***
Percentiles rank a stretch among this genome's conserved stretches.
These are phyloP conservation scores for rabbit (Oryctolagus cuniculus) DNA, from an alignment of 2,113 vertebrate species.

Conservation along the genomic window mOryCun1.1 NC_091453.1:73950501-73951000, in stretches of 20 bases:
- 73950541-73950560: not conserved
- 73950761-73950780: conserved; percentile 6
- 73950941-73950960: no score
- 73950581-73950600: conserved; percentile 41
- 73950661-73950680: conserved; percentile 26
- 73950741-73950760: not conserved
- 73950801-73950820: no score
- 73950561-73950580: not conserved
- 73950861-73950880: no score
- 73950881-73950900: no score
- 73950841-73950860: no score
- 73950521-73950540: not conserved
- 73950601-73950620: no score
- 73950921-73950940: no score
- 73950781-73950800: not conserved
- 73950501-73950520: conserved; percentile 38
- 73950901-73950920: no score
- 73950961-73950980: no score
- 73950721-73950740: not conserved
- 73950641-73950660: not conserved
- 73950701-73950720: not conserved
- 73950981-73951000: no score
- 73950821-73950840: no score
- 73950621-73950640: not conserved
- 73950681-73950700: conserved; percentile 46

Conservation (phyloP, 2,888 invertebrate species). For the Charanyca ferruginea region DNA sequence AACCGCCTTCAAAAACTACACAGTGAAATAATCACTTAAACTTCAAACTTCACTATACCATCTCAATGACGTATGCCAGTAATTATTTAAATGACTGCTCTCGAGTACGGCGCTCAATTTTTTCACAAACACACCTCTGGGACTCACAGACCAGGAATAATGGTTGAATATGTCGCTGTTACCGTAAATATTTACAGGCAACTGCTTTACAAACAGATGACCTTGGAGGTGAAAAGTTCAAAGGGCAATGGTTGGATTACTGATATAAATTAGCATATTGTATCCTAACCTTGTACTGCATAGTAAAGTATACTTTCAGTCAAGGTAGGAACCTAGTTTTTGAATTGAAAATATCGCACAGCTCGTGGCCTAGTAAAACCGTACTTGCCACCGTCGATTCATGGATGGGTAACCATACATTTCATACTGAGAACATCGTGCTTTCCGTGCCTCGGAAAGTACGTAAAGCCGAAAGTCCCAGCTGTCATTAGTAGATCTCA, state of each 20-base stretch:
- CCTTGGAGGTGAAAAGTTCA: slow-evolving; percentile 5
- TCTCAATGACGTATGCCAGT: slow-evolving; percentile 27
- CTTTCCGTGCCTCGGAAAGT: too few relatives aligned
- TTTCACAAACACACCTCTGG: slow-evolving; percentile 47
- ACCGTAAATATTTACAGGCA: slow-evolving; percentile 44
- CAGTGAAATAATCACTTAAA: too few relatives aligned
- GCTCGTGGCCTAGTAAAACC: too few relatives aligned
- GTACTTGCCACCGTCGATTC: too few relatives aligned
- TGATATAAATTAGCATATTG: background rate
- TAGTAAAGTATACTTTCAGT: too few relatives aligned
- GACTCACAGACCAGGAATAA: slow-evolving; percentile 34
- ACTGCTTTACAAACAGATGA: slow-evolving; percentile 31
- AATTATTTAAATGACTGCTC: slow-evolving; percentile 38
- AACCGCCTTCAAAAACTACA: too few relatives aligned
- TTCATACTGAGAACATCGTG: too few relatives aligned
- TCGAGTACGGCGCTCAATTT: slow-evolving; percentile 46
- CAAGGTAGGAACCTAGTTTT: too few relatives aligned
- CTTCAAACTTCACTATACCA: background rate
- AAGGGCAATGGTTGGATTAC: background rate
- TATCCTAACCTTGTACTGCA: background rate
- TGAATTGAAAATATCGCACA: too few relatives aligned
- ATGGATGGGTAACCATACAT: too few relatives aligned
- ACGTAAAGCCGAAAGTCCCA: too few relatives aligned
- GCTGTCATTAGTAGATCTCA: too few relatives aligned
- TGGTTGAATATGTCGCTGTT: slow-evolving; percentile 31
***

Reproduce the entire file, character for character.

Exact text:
Percentiles rank a stretch among this genome's conserved stretches.
These are phyloP conservation scores for rabbit (Oryctolagus cuniculus) DNA, from an alignment of 2,113 vertebrate species.

Conservation along the genomic window mOryCun1.1 NC_091453.1:73950501-73951000, in stretches of 20 bases:
- 73950541-73950560: not conserved
- 73950761-73950780: conserved; percentile 6
- 73950941-73950960: no score
- 73950581-73950600: conserved; percentile 41
- 73950661-73950680: conserved; percentile 26
- 73950741-73950760: not conserved
- 73950801-73950820: no score
- 73950561-73950580: not conserved
- 73950861-73950880: no score
- 73950881-73950900: no score
- 73950841-73950860: no score
- 73950521-73950540: not conserved
- 73950601-73950620: no score
- 73950921-73950940: no score
- 73950781-73950800: not conserved
- 73950501-73950520: conserved; percentile 38
- 73950901-73950920: no score
- 73950961-73950980: no score
- 73950721-73950740: not conserved
- 73950641-73950660: not conserved
- 73950701-73950720: not conserved
- 73950981-73951000: no score
- 73950821-73950840: no score
- 73950621-73950640: not conserved
- 73950681-73950700: conserved; percentile 46

Conservation (phyloP, 2,888 invertebrate species). For the Charanyca ferruginea region DNA sequence AACCGCCTTCAAAAACTACACAGTGAAATAATCACTTAAACTTCAAACTTCACTATACCATCTCAATGACGTATGCCAGTAATTATTTAAATGACTGCTCTCGAGTACGGCGCTCAATTTTTTCACAAACACACCTCTGGGACTCACAGACCAGGAATAATGGTTGAATATGTCGCTGTTACCGTAAATATTTACAGGCAACTGCTTTACAAACAGATGACCTTGGAGGTGAAAAGTTCAAAGGGCAATGGTTGGATTACTGATATAAATTAGCATATTGTATCCTAACCTTGTACTGCATAGTAAAGTATACTTTCAGTCAAGGTAGGAACCTAGTTTTTGAATTGAAAATATCGCACAGCTCGTGGCCTAGTAAAACCGTACTTGCCACCGTCGATTCATGGATGGGTAACCATACATTTCATACTGAGAACATCGTGCTTTCCGTGCCTCGGAAAGTACGTAAAGCCGAAAGTCCCAGCTGTCATTAGTAGATCTCA, state of each 20-base stretch:
- CCTTGGAGGTGAAAAGTTCA: slow-evolving; percentile 5
- TCTCAATGACGTATGCCAGT: slow-evolving; percentile 27
- CTTTCCGTGCCTCGGAAAGT: too few relatives aligned
- TTTCACAAACACACCTCTGG: slow-evolving; percentile 47
- ACCGTAAATATTTACAGGCA: slow-evolving; percentile 44
- CAGTGAAATAATCACTTAAA: too few relatives aligned
- GCTCGTGGCCTAGTAAAACC: too few relatives aligned
- GTACTTGCCACCGTCGATTC: too few relatives aligned
- TGATATAAATTAGCATATTG: background rate
- TAGTAAAGTATACTTTCAGT: too few relatives aligned
- GACTCACAGACCAGGAATAA: slow-evolving; percentile 34
- ACTGCTTTACAAACAGATGA: slow-evolving; percentile 31
- AATTATTTAAATGACTGCTC: slow-evolving; percentile 38
- AACCGCCTTCAAAAACTACA: too few relatives aligned
- TTCATACTGAGAACATCGTG: too few relatives aligned
- TCGAGTACGGCGCTCAATTT: slow-evolving; percentile 46
- CAAGGTAGGAACCTAGTTTT: too few relatives aligned
- CTTCAAACTTCACTATACCA: background rate
- AAGGGCAATGGTTGGATTAC: background rate
- TATCCTAACCTTGTACTGCA: background rate
- TGAATTGAAAATATCGCACA: too few relatives aligned
- ATGGATGGGTAACCATACAT: too few relatives aligned
- ACGTAAAGCCGAAAGTCCCA: too few relatives aligned
- GCTGTCATTAGTAGATCTCA: too few relatives aligned
- TGGTTGAATATGTCGCTGTT: slow-evolving; percentile 31